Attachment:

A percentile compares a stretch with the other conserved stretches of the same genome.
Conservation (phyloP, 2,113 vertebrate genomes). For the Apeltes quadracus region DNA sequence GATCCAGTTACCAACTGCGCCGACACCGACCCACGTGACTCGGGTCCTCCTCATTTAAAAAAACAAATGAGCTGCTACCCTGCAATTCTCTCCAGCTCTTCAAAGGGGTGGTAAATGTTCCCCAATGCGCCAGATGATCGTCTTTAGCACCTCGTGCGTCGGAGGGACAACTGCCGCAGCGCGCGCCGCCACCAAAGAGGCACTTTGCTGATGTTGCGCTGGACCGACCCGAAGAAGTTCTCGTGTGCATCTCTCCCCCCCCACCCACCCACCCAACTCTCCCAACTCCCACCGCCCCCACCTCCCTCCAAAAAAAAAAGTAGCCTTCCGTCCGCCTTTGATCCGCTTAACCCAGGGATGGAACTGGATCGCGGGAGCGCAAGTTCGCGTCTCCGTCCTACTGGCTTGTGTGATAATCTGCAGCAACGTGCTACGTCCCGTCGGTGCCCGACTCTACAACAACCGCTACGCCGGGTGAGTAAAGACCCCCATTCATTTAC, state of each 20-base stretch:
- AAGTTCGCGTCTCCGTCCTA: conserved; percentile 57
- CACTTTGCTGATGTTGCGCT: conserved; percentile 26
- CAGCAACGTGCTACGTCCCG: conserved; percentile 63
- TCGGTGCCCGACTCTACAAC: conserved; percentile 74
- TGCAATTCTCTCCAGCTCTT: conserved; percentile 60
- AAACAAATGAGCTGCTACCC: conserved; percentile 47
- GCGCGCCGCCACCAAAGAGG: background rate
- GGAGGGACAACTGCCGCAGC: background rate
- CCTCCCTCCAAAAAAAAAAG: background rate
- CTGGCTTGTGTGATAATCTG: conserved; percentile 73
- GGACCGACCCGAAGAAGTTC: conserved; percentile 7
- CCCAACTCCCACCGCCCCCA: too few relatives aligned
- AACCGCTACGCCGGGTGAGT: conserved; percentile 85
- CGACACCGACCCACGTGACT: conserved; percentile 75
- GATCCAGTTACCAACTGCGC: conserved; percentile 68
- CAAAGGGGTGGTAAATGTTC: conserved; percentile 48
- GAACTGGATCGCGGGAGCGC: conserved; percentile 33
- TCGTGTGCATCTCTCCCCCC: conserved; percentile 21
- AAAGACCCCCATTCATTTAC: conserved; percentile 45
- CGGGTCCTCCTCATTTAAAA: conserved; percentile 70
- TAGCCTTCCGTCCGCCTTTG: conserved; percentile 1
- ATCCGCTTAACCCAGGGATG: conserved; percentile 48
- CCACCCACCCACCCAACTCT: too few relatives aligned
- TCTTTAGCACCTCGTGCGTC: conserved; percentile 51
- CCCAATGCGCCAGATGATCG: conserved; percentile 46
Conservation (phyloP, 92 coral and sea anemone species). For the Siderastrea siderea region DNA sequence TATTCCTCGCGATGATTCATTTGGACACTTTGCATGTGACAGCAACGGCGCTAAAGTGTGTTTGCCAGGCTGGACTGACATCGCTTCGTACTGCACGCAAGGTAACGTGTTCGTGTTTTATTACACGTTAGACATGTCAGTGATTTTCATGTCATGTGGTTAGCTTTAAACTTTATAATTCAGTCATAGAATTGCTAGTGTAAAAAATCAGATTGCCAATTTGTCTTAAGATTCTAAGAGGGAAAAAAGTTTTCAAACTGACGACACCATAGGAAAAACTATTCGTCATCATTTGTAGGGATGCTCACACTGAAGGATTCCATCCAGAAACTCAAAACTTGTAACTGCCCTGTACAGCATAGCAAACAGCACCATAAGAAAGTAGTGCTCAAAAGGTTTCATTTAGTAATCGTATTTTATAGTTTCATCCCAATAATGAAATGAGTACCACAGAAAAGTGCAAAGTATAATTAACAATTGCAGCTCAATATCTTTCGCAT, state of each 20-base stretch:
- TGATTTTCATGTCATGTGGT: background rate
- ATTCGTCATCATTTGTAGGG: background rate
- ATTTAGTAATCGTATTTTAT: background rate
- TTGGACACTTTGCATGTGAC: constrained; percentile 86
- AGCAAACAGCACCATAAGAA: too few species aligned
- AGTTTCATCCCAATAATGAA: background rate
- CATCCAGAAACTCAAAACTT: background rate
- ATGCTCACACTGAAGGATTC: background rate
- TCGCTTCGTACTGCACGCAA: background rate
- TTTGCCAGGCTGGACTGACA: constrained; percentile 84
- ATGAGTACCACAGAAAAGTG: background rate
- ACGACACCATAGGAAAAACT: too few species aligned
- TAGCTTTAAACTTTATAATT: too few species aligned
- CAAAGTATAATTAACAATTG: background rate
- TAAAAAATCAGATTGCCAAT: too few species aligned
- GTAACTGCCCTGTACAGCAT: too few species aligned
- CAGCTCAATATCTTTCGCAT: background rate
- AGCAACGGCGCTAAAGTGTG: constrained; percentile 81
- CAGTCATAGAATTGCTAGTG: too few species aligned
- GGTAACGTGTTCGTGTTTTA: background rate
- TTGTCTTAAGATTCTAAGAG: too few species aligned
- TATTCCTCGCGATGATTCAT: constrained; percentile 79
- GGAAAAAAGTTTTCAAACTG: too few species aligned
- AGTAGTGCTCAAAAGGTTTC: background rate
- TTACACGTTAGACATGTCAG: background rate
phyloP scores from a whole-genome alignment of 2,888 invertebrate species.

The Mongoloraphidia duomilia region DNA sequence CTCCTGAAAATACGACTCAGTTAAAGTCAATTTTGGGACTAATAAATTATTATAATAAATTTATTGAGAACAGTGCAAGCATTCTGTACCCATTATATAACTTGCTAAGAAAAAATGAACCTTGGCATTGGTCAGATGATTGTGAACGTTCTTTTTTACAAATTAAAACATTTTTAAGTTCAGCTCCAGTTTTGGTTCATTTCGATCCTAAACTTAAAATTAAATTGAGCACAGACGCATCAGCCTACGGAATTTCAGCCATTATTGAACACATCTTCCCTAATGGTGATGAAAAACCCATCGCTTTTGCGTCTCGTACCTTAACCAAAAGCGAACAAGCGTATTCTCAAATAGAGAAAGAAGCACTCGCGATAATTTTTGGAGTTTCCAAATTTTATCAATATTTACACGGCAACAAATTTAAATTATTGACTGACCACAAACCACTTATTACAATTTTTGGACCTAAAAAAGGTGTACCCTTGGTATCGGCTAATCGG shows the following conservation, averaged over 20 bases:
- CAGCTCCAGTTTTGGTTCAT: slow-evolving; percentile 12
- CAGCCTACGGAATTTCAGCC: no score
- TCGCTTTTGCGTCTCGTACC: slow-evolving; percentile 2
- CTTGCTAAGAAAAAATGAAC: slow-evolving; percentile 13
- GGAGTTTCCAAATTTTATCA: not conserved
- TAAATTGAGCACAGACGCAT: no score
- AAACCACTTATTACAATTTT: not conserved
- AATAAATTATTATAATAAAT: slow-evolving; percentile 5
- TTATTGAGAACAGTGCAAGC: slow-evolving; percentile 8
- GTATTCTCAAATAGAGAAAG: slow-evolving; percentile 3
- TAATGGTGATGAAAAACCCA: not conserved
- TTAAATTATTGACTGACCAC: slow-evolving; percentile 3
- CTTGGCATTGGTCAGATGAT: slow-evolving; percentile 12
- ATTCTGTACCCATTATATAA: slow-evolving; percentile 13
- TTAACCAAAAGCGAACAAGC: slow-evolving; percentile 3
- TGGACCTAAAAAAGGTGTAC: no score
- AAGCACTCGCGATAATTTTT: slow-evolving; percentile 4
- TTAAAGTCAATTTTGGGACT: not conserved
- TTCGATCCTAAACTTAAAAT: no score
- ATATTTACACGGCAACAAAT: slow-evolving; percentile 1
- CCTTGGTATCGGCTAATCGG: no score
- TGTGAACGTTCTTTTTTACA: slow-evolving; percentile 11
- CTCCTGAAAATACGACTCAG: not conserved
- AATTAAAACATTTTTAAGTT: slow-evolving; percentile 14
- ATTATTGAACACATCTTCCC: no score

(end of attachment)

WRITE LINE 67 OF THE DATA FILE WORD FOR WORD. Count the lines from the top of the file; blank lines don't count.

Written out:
- TTAAATTATTGACTGACCAC: slow-evolving; percentile 3